7 times the Dutch did it first: fun facts from the Netherlands

The Netherlands is such a small country, and yet it has always played an important role in history. In fact, it has had a massive impact on some aspects of our daily lives that still affect us today.

I’m not talking about colonialism, wars, or international trading. I’m talking about booze, food, sex, and legal rights. Time for some fun facts about the Netherlands!

It’s time to pay our respects to the Dutch for all these “little” things they thought about doing before anybody else in the world. Buckle up for seven fun facts that demonstrate just how great the Netherlands is… kind of.

1. The Dutch invented gin

photo-of-a-bottle-and-a-glass-of-gin
Did you know that the Dutch invented gin? Image: Katrin Hauf/Unsplash

And the world will always be thankful for that! This is probably my favourite fun fact. Despite being known for being a British drink, gin was invented in the Netherlands in the 17th century.

At the time, it was produced as a medicine to treat stomach aches, gout, and gallstones. They also added juniper in it for the flavour and its medicinal properties. A medicinal cocktail recommended by doctors… sounds like the perfect excuse to have a glass this weekend!

Gin was given to British soldiers during the war. They started bringing it home and it did not take long before they opened their first distillery. This is how they kind of took over the glory for the drink.

2. Orange carrots were created in the Netherlands

Back before the 16th century, carrots were actually not orange! They were either purple, red, or white(ish). While those kinds still exist today, they are not as popular or easy to find in Europe (as you may have noticed…). The Dutch were the first ones to create orange carrots by crossing different varieties.

As you know, the Dutch are quite fond of the orange colour. And, just like for everything else, it is thought that orange carrots were a tribute to William of Orange, founder of the Dutch independent state (although there is no actual proof of that).

3. Gay marriage legalization

I know, this is quite an obvious one, but it couldn’t possibly be left out of the top 7. The Dutch were the first ones in the world to legalize same-sex marriage, in 2001. They set the example for the rest of the world and, since then, more and more countries have been following the Dutch example.

4. Proud rats in the police

All jokes aside, I do mean actual rats. The police forces in Rotterdam have been training and using rats since 2013. They use them for their great sense of smell, to find drugs, gunpowder or explosives for example, as it is much cheaper than doing tests in laboratories. They are also much faster at finding results than employees in a lab, as they would take about two hours while rats only need a few seconds.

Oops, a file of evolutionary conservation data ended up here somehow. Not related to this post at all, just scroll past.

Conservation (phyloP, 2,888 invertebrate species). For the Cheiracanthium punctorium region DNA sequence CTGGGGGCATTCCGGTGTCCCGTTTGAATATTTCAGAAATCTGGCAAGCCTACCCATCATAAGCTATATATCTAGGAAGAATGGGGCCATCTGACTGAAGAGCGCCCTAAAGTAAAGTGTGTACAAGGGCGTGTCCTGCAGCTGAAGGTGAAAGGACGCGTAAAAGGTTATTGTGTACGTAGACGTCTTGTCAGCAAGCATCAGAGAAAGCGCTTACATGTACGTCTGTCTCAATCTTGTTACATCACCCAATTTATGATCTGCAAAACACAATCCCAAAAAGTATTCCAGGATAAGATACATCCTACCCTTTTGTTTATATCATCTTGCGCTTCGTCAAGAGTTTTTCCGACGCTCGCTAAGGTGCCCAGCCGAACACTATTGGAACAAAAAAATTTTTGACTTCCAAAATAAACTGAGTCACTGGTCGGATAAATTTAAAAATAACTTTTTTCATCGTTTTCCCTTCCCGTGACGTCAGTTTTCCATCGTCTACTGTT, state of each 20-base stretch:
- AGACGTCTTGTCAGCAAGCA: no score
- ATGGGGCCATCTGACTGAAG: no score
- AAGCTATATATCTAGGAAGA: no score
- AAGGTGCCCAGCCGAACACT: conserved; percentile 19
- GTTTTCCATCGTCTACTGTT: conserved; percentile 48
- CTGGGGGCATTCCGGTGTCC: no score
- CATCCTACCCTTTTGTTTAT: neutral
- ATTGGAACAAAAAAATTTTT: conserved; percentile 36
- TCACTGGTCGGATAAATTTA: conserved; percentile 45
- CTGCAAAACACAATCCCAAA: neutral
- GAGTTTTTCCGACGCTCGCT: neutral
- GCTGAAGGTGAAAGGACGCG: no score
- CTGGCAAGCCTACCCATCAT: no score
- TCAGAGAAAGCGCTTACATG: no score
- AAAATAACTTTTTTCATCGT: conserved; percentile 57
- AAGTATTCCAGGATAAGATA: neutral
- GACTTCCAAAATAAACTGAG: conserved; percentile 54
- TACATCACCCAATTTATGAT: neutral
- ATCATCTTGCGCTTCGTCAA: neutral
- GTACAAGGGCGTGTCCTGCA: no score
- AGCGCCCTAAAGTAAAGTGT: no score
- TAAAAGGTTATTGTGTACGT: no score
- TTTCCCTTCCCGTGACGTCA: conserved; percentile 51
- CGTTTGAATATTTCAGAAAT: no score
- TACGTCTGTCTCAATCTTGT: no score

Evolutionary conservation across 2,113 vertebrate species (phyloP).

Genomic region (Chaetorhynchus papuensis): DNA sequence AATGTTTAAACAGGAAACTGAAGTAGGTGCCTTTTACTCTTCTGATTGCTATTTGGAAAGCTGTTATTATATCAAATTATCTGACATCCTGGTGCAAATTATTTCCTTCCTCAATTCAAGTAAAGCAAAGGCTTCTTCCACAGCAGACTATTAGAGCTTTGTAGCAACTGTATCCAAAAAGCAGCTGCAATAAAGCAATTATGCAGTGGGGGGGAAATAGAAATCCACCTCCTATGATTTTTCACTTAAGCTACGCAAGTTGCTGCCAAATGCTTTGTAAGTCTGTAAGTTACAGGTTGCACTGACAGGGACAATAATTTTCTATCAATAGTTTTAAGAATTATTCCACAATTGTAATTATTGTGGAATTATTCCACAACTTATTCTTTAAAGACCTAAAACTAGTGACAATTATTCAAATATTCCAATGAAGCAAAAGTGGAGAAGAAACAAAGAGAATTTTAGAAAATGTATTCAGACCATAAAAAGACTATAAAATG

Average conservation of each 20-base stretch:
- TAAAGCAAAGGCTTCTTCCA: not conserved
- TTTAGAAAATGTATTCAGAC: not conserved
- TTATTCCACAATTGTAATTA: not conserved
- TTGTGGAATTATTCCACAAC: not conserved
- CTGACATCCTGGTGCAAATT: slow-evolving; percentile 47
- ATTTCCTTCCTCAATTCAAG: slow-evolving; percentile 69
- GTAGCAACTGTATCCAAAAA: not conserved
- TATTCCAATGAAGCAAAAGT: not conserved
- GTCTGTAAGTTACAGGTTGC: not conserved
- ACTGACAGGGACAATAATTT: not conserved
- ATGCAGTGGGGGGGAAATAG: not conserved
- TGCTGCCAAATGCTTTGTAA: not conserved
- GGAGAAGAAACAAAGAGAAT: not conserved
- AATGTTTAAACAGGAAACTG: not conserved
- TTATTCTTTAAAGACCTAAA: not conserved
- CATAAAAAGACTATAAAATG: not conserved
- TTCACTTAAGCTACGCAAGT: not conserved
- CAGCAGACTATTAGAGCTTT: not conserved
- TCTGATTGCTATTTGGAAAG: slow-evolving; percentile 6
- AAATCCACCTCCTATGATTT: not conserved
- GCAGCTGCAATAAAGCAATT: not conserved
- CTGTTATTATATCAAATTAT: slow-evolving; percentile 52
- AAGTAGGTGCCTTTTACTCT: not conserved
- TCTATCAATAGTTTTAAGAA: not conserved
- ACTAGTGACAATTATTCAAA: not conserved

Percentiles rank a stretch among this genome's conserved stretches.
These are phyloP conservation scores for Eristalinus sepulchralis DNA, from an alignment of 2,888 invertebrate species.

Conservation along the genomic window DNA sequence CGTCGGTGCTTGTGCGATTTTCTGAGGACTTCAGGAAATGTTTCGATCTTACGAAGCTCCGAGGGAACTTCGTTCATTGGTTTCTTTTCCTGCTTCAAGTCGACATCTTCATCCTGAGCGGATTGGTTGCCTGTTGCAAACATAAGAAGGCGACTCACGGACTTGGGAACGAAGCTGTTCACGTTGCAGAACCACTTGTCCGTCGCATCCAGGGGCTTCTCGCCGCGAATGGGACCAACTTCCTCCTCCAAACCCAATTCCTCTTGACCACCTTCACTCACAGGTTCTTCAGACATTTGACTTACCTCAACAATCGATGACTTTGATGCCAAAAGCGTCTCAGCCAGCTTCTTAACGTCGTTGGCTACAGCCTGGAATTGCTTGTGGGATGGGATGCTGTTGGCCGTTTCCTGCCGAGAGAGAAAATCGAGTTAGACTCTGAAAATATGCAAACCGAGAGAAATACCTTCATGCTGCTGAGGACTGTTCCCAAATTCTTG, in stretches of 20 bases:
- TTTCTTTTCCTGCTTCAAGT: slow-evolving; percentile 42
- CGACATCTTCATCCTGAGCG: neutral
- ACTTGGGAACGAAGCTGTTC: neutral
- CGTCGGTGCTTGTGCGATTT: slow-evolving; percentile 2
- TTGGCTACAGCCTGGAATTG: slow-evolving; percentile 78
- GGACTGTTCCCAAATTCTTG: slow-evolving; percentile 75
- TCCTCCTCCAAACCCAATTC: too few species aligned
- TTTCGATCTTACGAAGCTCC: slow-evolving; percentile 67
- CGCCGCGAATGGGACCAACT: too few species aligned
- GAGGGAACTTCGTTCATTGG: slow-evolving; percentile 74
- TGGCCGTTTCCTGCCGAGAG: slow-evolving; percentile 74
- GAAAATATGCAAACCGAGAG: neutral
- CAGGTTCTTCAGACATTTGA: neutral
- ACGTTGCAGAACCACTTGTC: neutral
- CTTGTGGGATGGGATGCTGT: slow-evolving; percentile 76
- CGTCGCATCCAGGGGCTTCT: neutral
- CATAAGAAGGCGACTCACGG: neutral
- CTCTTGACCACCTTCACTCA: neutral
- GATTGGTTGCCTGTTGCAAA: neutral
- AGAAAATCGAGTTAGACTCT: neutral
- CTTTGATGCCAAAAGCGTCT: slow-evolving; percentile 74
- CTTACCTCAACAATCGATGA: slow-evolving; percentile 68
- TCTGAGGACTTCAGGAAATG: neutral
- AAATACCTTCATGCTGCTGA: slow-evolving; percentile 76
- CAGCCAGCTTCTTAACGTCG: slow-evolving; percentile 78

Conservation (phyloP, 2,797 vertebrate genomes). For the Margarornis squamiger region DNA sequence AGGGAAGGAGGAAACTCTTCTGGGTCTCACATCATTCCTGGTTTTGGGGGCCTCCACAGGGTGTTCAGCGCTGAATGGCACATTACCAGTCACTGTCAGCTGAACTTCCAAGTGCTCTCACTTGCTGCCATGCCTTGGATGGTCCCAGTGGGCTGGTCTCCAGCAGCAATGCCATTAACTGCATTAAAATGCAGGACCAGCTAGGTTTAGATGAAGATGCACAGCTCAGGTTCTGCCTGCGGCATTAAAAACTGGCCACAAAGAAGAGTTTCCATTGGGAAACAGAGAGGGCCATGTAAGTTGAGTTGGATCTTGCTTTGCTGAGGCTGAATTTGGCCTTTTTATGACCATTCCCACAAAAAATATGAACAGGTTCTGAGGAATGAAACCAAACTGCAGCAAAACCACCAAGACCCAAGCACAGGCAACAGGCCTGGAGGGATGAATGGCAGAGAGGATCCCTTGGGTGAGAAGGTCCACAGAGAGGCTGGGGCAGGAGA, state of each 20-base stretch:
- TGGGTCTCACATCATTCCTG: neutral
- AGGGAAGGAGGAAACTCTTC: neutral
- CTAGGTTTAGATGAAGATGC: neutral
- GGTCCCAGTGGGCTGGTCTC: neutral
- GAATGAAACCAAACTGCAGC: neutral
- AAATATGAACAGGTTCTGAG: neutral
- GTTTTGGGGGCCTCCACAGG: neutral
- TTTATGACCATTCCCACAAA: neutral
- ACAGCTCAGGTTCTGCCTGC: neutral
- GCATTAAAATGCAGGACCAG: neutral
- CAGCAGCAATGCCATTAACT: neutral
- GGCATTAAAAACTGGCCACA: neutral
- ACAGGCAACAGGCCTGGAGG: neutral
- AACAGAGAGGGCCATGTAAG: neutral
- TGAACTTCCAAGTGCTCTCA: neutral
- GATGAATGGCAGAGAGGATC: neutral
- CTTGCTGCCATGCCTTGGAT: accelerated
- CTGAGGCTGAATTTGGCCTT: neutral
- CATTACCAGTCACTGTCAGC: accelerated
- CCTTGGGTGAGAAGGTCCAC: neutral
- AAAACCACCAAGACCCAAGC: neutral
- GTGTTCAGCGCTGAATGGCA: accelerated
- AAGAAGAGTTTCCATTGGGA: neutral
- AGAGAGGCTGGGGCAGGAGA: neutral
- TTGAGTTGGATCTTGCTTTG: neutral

The first rats to join the Dutch police squad were named Derrick, Magnum, Poirot, and Thomson and Thompson after famous fictional detectives — because the Dutch police too have a great sense of humour.

5. The Dutch discovered viruses and bacteria

While this may be less sexy than rats, it’s still a massive step for humankind was taken by Antoni van Leeuwenhoek when he discovered the existence of bacteria (generally speaking) in the 17th century. He is known as the “father of microbiology.”

6. The invention of cocoa powder

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Caco powder — another one of Dutch inventions. Image: Delphine Hourlay/Pexels

Does the name Van Houten, written on a box of cocoa powder, ring a bell? That’s because he invented it in the early 19th century! In 1828, Van Houten invented a cocoa pressing method, which ended up giving cocoa powder, easily soluble and full of flavour.

This cocoa powder was then exported to France, the UK, and Germany from 1870 onwards. Although cocoa was known long before that, the cocoa powder was a revolution because it was so easy to dissolve and mix in water or milk.

7. The case of the doughnut

If there is one mouthwatering invention that countries fight over, it is the doughnut. Some say it was invented by the Dutch in the 17th century, but the Dutch version didn’t have a hole in the middle. An American named Hanson Gregory is claimed to have invented the ring-shaped doughnut we know today in the 19th century.

However, the Brits are claiming that it was invented by the British upper class, with the first recipe found dating from 1800. Personally, I don’t care much, as my gluten intolerance doesn’t allow me to eat them anymore. But I am sure the rest of you are just thankful for their existence, no matter where they’re originally from.

Do you know any other fun facts about the Netherlands? Let us know in the comments below!

Feature Image: Markus Spiske/Pexels
Editor’s Note: This article was originally published in September 2016 and was fully updated in April 2021 for your reading pleasure.

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4 COMMENTS

  1. Image result for dutch invention stock market
    The Amsterdam Stock Exchange was established in 1602 by the Dutch East India Company (Verenigde Oostindische Compagnie, or “VOC”) for dealings in its printed stocks and bonds. It was subsequently renamed the Amsterdam Bourse and was the first to formally begin trading in securities.

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